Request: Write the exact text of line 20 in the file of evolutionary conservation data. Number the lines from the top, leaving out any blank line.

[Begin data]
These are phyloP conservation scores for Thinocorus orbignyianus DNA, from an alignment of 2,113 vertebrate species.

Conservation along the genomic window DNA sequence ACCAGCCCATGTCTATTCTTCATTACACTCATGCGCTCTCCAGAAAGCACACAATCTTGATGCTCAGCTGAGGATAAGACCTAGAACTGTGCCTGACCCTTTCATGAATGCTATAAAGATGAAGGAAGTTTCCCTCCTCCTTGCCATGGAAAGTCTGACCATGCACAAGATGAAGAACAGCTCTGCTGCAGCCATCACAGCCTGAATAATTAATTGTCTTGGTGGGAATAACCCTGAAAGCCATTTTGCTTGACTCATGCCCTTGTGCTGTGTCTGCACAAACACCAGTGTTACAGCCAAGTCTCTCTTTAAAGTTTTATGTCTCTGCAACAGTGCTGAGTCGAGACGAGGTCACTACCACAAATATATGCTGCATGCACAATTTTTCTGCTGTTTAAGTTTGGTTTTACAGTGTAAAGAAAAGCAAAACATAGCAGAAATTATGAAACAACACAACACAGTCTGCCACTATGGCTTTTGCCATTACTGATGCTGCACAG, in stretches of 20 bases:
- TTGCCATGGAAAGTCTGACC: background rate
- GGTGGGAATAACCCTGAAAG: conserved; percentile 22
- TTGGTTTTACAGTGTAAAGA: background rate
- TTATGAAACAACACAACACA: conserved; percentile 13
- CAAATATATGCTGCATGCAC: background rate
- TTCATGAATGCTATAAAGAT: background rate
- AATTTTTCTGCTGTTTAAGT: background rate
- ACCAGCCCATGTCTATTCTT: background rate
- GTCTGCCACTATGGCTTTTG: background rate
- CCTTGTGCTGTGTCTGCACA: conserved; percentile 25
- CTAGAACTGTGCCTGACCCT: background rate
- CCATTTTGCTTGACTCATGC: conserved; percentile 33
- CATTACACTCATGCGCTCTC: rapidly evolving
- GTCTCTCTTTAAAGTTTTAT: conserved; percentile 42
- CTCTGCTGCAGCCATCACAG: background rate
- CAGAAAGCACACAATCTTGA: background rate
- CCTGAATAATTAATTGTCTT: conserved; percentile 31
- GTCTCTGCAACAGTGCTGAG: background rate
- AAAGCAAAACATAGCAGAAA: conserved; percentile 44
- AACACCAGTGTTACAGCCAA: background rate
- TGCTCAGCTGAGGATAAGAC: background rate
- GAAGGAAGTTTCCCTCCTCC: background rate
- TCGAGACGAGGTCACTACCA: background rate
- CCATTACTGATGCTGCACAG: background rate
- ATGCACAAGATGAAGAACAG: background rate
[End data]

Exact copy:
- GTCTCTGCAACAGTGCTGAG: background rate